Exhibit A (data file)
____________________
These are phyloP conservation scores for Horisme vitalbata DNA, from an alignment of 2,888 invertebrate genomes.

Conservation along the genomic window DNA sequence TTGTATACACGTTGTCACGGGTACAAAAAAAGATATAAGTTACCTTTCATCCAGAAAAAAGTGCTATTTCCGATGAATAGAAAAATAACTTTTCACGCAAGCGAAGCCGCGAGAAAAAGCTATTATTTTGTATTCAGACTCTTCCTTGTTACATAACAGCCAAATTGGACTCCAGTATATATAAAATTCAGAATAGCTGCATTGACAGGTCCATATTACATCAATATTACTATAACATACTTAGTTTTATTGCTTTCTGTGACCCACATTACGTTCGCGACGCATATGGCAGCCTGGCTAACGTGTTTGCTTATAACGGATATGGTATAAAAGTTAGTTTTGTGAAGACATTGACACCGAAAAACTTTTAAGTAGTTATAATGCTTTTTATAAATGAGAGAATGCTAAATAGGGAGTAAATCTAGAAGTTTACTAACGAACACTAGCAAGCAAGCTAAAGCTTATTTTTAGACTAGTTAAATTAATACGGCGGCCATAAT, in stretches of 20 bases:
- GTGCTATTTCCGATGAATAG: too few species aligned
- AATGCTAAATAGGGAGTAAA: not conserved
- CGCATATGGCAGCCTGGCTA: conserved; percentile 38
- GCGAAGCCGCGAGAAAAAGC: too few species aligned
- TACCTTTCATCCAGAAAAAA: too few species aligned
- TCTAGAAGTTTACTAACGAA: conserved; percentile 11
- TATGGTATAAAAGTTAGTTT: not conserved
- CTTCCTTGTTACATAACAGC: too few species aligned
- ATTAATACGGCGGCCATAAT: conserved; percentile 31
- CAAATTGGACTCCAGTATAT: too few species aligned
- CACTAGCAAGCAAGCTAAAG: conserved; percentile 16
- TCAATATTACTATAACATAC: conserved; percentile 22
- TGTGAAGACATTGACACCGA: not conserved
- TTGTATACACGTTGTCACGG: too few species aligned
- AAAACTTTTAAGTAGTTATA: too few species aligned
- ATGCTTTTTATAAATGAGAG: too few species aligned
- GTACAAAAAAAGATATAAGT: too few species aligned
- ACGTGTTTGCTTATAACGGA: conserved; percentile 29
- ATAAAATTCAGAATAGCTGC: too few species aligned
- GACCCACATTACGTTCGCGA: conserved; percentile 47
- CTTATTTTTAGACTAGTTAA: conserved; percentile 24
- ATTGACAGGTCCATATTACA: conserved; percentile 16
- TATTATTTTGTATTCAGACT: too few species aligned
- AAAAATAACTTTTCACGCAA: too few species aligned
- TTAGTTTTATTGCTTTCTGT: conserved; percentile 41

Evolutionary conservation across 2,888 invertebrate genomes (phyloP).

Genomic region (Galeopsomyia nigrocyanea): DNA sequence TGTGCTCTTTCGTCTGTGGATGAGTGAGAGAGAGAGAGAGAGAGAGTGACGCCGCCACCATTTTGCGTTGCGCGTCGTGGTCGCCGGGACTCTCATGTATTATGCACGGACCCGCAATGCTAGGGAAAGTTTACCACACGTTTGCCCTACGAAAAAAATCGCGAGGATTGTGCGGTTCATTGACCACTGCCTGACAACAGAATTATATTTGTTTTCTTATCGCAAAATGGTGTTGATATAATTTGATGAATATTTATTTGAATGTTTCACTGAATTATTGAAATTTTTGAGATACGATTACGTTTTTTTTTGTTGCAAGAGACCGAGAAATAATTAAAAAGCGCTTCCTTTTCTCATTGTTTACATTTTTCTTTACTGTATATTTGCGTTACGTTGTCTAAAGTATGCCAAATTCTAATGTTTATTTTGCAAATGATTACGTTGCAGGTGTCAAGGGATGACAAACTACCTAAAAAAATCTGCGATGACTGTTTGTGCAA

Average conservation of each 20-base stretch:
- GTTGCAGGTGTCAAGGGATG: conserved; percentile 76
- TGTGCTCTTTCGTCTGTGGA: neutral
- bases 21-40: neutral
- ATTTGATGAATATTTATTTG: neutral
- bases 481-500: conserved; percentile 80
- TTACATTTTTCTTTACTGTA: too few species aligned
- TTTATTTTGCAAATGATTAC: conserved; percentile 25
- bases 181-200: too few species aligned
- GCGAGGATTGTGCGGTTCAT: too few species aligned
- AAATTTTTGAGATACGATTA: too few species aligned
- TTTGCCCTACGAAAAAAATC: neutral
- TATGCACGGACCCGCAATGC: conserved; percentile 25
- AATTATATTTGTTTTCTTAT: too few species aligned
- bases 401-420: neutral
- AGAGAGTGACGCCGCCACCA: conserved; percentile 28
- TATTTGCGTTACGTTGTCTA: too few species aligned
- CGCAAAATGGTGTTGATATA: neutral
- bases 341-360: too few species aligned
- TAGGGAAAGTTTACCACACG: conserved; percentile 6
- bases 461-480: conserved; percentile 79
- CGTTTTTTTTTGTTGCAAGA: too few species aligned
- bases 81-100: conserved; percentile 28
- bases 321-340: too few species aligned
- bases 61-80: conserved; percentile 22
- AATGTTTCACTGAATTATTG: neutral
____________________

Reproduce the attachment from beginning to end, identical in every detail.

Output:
These are phyloP conservation scores for Horisme vitalbata DNA, from an alignment of 2,888 invertebrate genomes.

Conservation along the genomic window DNA sequence TTGTATACACGTTGTCACGGGTACAAAAAAAGATATAAGTTACCTTTCATCCAGAAAAAAGTGCTATTTCCGATGAATAGAAAAATAACTTTTCACGCAAGCGAAGCCGCGAGAAAAAGCTATTATTTTGTATTCAGACTCTTCCTTGTTACATAACAGCCAAATTGGACTCCAGTATATATAAAATTCAGAATAGCTGCATTGACAGGTCCATATTACATCAATATTACTATAACATACTTAGTTTTATTGCTTTCTGTGACCCACATTACGTTCGCGACGCATATGGCAGCCTGGCTAACGTGTTTGCTTATAACGGATATGGTATAAAAGTTAGTTTTGTGAAGACATTGACACCGAAAAACTTTTAAGTAGTTATAATGCTTTTTATAAATGAGAGAATGCTAAATAGGGAGTAAATCTAGAAGTTTACTAACGAACACTAGCAAGCAAGCTAAAGCTTATTTTTAGACTAGTTAAATTAATACGGCGGCCATAAT, in stretches of 20 bases:
- GTGCTATTTCCGATGAATAG: too few species aligned
- AATGCTAAATAGGGAGTAAA: not conserved
- CGCATATGGCAGCCTGGCTA: conserved; percentile 38
- GCGAAGCCGCGAGAAAAAGC: too few species aligned
- TACCTTTCATCCAGAAAAAA: too few species aligned
- TCTAGAAGTTTACTAACGAA: conserved; percentile 11
- TATGGTATAAAAGTTAGTTT: not conserved
- CTTCCTTGTTACATAACAGC: too few species aligned
- ATTAATACGGCGGCCATAAT: conserved; percentile 31
- CAAATTGGACTCCAGTATAT: too few species aligned
- CACTAGCAAGCAAGCTAAAG: conserved; percentile 16
- TCAATATTACTATAACATAC: conserved; percentile 22
- TGTGAAGACATTGACACCGA: not conserved
- TTGTATACACGTTGTCACGG: too few species aligned
- AAAACTTTTAAGTAGTTATA: too few species aligned
- ATGCTTTTTATAAATGAGAG: too few species aligned
- GTACAAAAAAAGATATAAGT: too few species aligned
- ACGTGTTTGCTTATAACGGA: conserved; percentile 29
- ATAAAATTCAGAATAGCTGC: too few species aligned
- GACCCACATTACGTTCGCGA: conserved; percentile 47
- CTTATTTTTAGACTAGTTAA: conserved; percentile 24
- ATTGACAGGTCCATATTACA: conserved; percentile 16
- TATTATTTTGTATTCAGACT: too few species aligned
- AAAAATAACTTTTCACGCAA: too few species aligned
- TTAGTTTTATTGCTTTCTGT: conserved; percentile 41

Evolutionary conservation across 2,888 invertebrate genomes (phyloP).

Genomic region (Galeopsomyia nigrocyanea): DNA sequence TGTGCTCTTTCGTCTGTGGATGAGTGAGAGAGAGAGAGAGAGAGAGTGACGCCGCCACCATTTTGCGTTGCGCGTCGTGGTCGCCGGGACTCTCATGTATTATGCACGGACCCGCAATGCTAGGGAAAGTTTACCACACGTTTGCCCTACGAAAAAAATCGCGAGGATTGTGCGGTTCATTGACCACTGCCTGACAACAGAATTATATTTGTTTTCTTATCGCAAAATGGTGTTGATATAATTTGATGAATATTTATTTGAATGTTTCACTGAATTATTGAAATTTTTGAGATACGATTACGTTTTTTTTTGTTGCAAGAGACCGAGAAATAATTAAAAAGCGCTTCCTTTTCTCATTGTTTACATTTTTCTTTACTGTATATTTGCGTTACGTTGTCTAAAGTATGCCAAATTCTAATGTTTATTTTGCAAATGATTACGTTGCAGGTGTCAAGGGATGACAAACTACCTAAAAAAATCTGCGATGACTGTTTGTGCAA

Average conservation of each 20-base stretch:
- GTTGCAGGTGTCAAGGGATG: conserved; percentile 76
- TGTGCTCTTTCGTCTGTGGA: neutral
- bases 21-40: neutral
- ATTTGATGAATATTTATTTG: neutral
- bases 481-500: conserved; percentile 80
- TTACATTTTTCTTTACTGTA: too few species aligned
- TTTATTTTGCAAATGATTAC: conserved; percentile 25
- bases 181-200: too few species aligned
- GCGAGGATTGTGCGGTTCAT: too few species aligned
- AAATTTTTGAGATACGATTA: too few species aligned
- TTTGCCCTACGAAAAAAATC: neutral
- TATGCACGGACCCGCAATGC: conserved; percentile 25
- AATTATATTTGTTTTCTTAT: too few species aligned
- bases 401-420: neutral
- AGAGAGTGACGCCGCCACCA: conserved; percentile 28
- TATTTGCGTTACGTTGTCTA: too few species aligned
- CGCAAAATGGTGTTGATATA: neutral
- bases 341-360: too few species aligned
- TAGGGAAAGTTTACCACACG: conserved; percentile 6
- bases 461-480: conserved; percentile 79
- CGTTTTTTTTTGTTGCAAGA: too few species aligned
- bases 81-100: conserved; percentile 28
- bases 321-340: too few species aligned
- bases 61-80: conserved; percentile 22
- AATGTTTCACTGAATTATTG: neutral